How to Improve Forecasting Visibility for Resource Planning 

Leanna Michniuk

Updated: February 29, 2024
February 29, 2024
table of contents
table of contents

Forecasting is tricky for many professional services organizations that need to bring projects, resources, and timelines together to make accurate predictions. In this article, we’ll explore strategies for how to increase your forecast visibility with resource planning shared by Greg Hensley, Managing Consultant at the Resource Management Institute during a recent webinar.

Good Forecasting is All About Good Resource Management 

Many people believe that they need to have full forecast abilities in place to properly plan their resources, but really it’s the other way around. Starting with proper resource planning sets the groundwork for accurate insights to forecast.

Good resource management is critical for firms like yours. Read our blog, Why Resource Management is Vital to Growing Your Professional Services Business to learn more.

Just-in-Time-Resourcing (JITR) 

Consisting of six dynamic processes, RMI’s Just-in-Time Resourcing (JITR) philosophy is taught in its certified professional program and essentially hits on all the topics of resource management. Trusted by numerous global enterprises, JITR provides a unified taxonomy for efficient resource handling.

Let’s take a look at the graphic above breaking down JITR. At the top of the wheel is skills inventory, which is the foundation for establishing a powerful resource management strategy. You then build upon that with proper staffing processes, which in turn leads to better forecasting. Supporting that is sourcing and development — how you’re obtaining talent in your organization, whether it’s within your organization or with contractors. The last two items, technology and governance are helping enforce the rest of the wheel so you can get the most out of resource management in your organization.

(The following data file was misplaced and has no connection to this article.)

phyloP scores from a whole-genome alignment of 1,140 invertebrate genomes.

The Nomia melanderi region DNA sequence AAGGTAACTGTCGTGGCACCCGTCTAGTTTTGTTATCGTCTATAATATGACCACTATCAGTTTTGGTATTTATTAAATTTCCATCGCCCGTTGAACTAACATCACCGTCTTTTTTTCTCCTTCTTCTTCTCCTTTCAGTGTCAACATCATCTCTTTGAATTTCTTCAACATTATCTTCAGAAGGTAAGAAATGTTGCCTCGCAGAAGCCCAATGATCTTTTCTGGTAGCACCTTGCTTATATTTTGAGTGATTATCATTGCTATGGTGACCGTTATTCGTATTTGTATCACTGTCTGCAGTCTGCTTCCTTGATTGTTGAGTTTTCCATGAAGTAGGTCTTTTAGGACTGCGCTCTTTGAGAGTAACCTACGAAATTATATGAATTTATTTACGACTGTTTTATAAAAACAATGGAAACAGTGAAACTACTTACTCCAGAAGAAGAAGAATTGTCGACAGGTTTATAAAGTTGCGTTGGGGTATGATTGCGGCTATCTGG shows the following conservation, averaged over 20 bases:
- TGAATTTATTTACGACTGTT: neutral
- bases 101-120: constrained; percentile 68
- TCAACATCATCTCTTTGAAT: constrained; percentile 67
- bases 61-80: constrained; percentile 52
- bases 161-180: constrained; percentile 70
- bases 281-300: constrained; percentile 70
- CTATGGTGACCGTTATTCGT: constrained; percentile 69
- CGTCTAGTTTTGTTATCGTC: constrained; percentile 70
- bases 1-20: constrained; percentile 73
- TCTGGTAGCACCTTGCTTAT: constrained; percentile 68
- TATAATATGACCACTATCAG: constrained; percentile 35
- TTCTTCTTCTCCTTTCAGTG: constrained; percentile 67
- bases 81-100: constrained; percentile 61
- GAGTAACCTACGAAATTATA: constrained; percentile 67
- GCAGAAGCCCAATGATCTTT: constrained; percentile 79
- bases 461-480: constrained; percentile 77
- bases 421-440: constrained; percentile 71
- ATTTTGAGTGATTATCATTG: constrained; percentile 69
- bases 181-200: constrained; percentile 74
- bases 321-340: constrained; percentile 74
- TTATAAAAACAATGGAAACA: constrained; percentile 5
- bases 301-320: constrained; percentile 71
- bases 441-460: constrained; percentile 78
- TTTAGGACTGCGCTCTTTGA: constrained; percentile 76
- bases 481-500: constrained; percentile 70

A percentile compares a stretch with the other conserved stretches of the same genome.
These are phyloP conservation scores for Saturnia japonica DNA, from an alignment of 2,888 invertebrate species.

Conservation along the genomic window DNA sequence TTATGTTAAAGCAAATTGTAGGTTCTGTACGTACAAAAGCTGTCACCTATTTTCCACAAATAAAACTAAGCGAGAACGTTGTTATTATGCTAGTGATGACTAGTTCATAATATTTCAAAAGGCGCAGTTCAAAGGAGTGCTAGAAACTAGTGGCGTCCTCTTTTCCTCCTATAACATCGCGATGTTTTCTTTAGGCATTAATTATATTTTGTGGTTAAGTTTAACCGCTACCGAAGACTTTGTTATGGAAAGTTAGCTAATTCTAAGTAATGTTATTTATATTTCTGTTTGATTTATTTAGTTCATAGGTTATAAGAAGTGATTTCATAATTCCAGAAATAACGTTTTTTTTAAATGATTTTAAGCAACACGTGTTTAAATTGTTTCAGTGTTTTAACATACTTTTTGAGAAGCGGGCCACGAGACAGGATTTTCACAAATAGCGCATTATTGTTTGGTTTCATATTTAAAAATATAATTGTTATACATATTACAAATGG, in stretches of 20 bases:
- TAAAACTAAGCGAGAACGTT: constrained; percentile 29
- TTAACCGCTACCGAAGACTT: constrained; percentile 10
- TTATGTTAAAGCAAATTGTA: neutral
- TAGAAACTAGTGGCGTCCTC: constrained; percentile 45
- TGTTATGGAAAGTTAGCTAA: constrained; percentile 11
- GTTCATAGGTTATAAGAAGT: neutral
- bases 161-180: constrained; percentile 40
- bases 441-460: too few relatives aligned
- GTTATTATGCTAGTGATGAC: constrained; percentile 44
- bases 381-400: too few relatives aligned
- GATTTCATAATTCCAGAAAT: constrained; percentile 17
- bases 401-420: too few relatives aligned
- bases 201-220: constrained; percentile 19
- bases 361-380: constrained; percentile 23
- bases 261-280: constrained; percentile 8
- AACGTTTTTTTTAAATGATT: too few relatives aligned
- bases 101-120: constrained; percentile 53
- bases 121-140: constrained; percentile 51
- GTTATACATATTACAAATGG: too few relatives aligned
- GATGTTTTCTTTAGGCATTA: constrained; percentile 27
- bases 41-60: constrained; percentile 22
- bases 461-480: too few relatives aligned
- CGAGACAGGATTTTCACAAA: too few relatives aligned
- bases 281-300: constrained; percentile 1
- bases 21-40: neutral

Forecasting is Critical to Success 

In order to plan for today, firms need to plan for the future. Below are a few reasons why forecasting is critical to the success of professional services organizations.

Labor Cost Importance

Labor is the biggest expense for service providers. Accurate forecasting helps manage costs efficiently.

Challenges in Projects

About 35% of projects face issues with cost, timing, or quality expectations. Precise forecasting is crucial to overcome these challenges and improve project success.

Effect of Resource Management 

Good resource management is key to project success and customer satisfaction. Aligning workforce skills with project needs is vital for positive outcomes.

Disciplined Workforce Management

Professional services organizations must manage their most important asset – their people – with discipline. Effective forecasting is essential for optimizing workforce use and overall organizational success.

Over the past seven years, RMI has been conducting research on forecasting. Check out their interesting findings below to this survey question: Over what time horizon can your organization accurately forecast needs for resources? 

As shown in the graph above, 50% of respondents can only forecast out 2 months. However, RMI’s leading practice is for companies to develop capabilities to forecast over a time horizon of 6 months or more. The two months that most firms are accurately forecasting for doesn’t give them nearly enough time to hire, onboard, or train a new team member to be fully billable. Now that we know where the real challenge lies, let’s get into how we can improve forecasting. 

Where to Begin with Forecasting

All too often forecasts are generated the prior year from some financial revenue plan with guesstimated resource capacity needs. However, that’s not real forecasting. We consider forecasting as a living plan at the resource planning level that encompasses business planning, forecasting, and staffing.